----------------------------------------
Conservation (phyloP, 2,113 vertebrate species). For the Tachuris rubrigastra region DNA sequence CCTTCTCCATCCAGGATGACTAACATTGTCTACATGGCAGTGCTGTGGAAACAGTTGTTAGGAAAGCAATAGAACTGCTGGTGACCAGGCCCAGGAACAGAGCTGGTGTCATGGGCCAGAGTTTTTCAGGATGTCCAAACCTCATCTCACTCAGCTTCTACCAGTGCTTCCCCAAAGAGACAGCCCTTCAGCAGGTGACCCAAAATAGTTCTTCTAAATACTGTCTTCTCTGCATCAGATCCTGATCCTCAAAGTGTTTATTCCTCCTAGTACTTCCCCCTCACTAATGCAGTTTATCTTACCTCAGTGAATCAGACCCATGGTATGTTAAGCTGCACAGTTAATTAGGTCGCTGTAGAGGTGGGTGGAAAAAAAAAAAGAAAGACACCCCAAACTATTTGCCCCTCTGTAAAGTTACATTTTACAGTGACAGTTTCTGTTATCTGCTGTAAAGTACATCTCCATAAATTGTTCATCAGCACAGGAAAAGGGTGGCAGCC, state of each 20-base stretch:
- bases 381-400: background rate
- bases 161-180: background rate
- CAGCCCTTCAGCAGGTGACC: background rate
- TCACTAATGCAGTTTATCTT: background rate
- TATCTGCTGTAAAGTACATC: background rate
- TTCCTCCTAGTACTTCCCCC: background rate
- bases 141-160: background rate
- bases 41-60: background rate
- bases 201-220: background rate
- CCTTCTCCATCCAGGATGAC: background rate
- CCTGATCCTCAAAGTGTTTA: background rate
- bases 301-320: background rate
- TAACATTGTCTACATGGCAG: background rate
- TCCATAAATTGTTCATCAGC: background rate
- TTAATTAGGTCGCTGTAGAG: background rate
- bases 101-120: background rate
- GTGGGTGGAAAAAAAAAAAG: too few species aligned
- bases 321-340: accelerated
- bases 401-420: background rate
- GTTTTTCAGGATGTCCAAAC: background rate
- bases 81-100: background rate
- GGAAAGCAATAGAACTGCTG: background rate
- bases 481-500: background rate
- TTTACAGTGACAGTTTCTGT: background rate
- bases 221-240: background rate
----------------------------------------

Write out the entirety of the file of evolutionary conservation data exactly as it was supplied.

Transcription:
Conservation (phyloP, 2,113 vertebrate species). For the Tachuris rubrigastra region DNA sequence CCTTCTCCATCCAGGATGACTAACATTGTCTACATGGCAGTGCTGTGGAAACAGTTGTTAGGAAAGCAATAGAACTGCTGGTGACCAGGCCCAGGAACAGAGCTGGTGTCATGGGCCAGAGTTTTTCAGGATGTCCAAACCTCATCTCACTCAGCTTCTACCAGTGCTTCCCCAAAGAGACAGCCCTTCAGCAGGTGACCCAAAATAGTTCTTCTAAATACTGTCTTCTCTGCATCAGATCCTGATCCTCAAAGTGTTTATTCCTCCTAGTACTTCCCCCTCACTAATGCAGTTTATCTTACCTCAGTGAATCAGACCCATGGTATGTTAAGCTGCACAGTTAATTAGGTCGCTGTAGAGGTGGGTGGAAAAAAAAAAAGAAAGACACCCCAAACTATTTGCCCCTCTGTAAAGTTACATTTTACAGTGACAGTTTCTGTTATCTGCTGTAAAGTACATCTCCATAAATTGTTCATCAGCACAGGAAAAGGGTGGCAGCC, state of each 20-base stretch:
- bases 381-400: background rate
- bases 161-180: background rate
- CAGCCCTTCAGCAGGTGACC: background rate
- TCACTAATGCAGTTTATCTT: background rate
- TATCTGCTGTAAAGTACATC: background rate
- TTCCTCCTAGTACTTCCCCC: background rate
- bases 141-160: background rate
- bases 41-60: background rate
- bases 201-220: background rate
- CCTTCTCCATCCAGGATGAC: background rate
- CCTGATCCTCAAAGTGTTTA: background rate
- bases 301-320: background rate
- TAACATTGTCTACATGGCAG: background rate
- TCCATAAATTGTTCATCAGC: background rate
- TTAATTAGGTCGCTGTAGAG: background rate
- bases 101-120: background rate
- GTGGGTGGAAAAAAAAAAAG: too few species aligned
- bases 321-340: accelerated
- bases 401-420: background rate
- GTTTTTCAGGATGTCCAAAC: background rate
- bases 81-100: background rate
- GGAAAGCAATAGAACTGCTG: background rate
- bases 481-500: background rate
- TTTACAGTGACAGTTTCTGT: background rate
- bases 221-240: background rate